Unlike most other princesses, Moana has to develop and master a skill to accomplish her goal! She doesn't really know how to sail in the beginning, but with Maui's instruction, she slowly improves. It's a great reminder that following your dreams takes hard work and resilience, but you can achieve it if you don't give up.
She is the most compassionate Disney princess.
The movie starts with baby Moana helping a tiny turtle make it to the ocean without being eaten by birds. Even as a little kid, she has the biggest heart! Then, she risks her life on this wild adventure – not for fame or glory or riches, but to save her island and her people. There's not a selfish bone in her body.
Moana is a wonderful friend.
After being abandoned by his parents, Maui is plagued by self-esteem issues. He doesn't believe he has value without his hook. But Moana helps him down the path to self-confidence and self-respect. I can't think of another princess who has such a positive impact on her friends.
She values her people's history and learns from it.
Polynesian wayfinders used the stars and ocean currents to navigate the Pacific for thousands of years. Moana discovers this, and she immediately recognizes that this is a way to help her village in the present. I love that she brings the voyager aspect of her culture full circle.
Moana wears traditional dress throughout the entire film.
This is huge! Disney based Moana's outfits on the traditional clothing of different Pacific islands. And let me tell you, the PRIDE I felt as a Samoan woman when I saw Moana in her tuiga (headdress) was off the charts! Dressing Moana this way educates viewers while showcasing the beauty and creativity of Pasifika cultures.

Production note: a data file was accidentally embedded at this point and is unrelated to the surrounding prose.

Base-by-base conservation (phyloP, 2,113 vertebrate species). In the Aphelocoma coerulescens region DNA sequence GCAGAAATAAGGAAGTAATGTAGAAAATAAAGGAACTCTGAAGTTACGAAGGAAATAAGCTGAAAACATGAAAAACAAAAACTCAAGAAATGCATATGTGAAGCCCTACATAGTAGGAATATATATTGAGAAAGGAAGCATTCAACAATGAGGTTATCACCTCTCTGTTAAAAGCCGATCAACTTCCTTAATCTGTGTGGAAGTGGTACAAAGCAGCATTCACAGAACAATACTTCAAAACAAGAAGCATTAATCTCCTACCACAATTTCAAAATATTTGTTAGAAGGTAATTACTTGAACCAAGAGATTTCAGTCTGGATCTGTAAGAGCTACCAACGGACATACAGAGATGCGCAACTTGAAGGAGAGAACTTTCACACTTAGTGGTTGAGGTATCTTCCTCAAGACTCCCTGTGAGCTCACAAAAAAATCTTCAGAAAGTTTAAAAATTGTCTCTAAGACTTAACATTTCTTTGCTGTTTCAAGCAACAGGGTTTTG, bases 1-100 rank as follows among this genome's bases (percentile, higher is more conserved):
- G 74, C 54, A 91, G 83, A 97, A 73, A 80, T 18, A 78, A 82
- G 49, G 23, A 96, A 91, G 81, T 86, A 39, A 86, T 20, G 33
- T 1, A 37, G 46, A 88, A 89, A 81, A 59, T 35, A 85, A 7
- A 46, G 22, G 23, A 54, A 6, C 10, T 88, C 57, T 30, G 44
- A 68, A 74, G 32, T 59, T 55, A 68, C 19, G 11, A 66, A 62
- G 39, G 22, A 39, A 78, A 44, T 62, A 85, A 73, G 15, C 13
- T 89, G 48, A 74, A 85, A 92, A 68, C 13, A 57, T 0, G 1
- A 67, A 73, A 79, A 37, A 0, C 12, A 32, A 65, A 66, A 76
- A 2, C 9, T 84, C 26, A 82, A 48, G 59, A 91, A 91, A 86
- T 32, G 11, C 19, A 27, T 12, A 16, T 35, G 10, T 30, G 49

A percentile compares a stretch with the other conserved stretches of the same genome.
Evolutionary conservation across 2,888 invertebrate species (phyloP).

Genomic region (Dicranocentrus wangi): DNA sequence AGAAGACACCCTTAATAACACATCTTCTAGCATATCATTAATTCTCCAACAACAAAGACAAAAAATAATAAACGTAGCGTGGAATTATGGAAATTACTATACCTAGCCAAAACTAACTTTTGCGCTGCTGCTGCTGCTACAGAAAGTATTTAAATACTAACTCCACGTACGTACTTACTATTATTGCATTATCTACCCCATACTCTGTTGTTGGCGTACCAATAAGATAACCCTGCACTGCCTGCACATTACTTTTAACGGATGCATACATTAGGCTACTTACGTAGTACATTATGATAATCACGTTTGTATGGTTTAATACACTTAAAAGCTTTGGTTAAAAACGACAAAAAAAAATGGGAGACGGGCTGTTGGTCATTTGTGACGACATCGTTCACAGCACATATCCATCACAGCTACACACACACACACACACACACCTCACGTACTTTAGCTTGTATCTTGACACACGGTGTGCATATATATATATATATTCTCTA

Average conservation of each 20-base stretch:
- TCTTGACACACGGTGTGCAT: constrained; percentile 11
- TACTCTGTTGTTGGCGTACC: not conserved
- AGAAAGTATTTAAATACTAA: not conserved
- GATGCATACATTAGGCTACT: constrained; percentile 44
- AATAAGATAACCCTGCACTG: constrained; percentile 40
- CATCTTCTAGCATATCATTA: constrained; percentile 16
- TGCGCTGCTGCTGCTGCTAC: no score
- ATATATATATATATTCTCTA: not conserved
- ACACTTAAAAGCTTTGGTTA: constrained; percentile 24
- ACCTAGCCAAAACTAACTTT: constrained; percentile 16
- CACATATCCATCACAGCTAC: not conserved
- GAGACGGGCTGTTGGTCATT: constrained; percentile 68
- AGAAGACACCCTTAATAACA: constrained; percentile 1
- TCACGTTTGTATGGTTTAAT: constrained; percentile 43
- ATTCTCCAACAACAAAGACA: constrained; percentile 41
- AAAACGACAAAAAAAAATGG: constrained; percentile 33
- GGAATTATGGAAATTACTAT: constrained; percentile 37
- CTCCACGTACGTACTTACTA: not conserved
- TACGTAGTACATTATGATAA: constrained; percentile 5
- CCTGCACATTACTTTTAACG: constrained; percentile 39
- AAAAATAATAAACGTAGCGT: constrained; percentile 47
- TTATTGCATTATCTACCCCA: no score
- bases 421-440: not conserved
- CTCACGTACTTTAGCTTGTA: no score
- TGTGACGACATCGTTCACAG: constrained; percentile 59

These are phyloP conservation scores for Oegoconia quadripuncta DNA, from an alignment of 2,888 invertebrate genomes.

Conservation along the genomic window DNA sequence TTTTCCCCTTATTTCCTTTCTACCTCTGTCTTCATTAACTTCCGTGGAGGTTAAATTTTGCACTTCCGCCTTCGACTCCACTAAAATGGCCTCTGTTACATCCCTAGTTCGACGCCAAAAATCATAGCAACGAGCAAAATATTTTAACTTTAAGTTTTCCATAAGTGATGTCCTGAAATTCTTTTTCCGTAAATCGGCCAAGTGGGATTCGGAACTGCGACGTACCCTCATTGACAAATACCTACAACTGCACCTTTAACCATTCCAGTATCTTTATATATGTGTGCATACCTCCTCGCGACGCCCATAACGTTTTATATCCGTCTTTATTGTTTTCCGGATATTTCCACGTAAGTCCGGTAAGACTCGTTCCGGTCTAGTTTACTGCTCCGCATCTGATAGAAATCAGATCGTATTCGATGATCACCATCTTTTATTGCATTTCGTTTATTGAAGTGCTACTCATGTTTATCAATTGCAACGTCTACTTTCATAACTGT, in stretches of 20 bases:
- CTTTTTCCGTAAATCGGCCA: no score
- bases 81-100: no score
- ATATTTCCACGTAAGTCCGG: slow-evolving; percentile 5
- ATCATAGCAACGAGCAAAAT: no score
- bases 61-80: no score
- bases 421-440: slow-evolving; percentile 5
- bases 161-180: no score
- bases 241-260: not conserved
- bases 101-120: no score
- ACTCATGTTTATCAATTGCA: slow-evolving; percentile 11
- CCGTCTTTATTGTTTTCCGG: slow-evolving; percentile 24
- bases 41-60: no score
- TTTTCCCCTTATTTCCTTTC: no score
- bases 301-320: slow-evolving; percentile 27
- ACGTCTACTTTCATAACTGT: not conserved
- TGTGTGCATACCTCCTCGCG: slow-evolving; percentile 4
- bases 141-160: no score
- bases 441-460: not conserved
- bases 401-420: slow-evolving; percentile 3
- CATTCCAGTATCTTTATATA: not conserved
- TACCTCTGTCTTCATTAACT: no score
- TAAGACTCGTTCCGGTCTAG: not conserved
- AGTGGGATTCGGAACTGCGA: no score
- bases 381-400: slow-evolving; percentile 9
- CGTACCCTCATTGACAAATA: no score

Her name is symbolic.
The word "moana" actually means ocean in many Polynesian languages. So when the ocean chooses her, it's very fitting. It's almost as though she was born for this!
Moana doesn't kill Te Kā. Instead, she heals her.
Usually, the good guy defeats the bad guy during an epic battle. Only Moana, so compassionate and empathetic, would think of strolling up to a powerful monster and hoping to restore her heart. Since many Polynesians view the ocean as the source of life, it's also beautifully symbolic that the girl whose name translates to ocean is the one to bring Te Fiti back to life.
Her songs are powerful.
Unlike some princesses who literally sing, "Someday, my prince will come," Moana's songs are about self-empowerment. In "How Far I'll Go," she accepts that she's special and decides to follow the ocean's call. And with my favorite song, "I Am Moana," she connects with Gramma Tala and her ancestors. The song reminds her about who she is and gives her the strength to continue her mission.
And finally, Moana respects Mother Nature.
The slow destruction of the environment in the movie parallels what's actually happening to our planet today. Pacific Islanders are indigenous people who care deeply about our homes, and I love that Moana shines a light on that. She risks her life to save her island, and we could all learn from her dedication to preserving nature.
What do you love about Moana? Let me know in the comments below!
Check out more of our posts celebrating Asian Pacific American Heritage Month
BuzzFeed / Kathy Hoang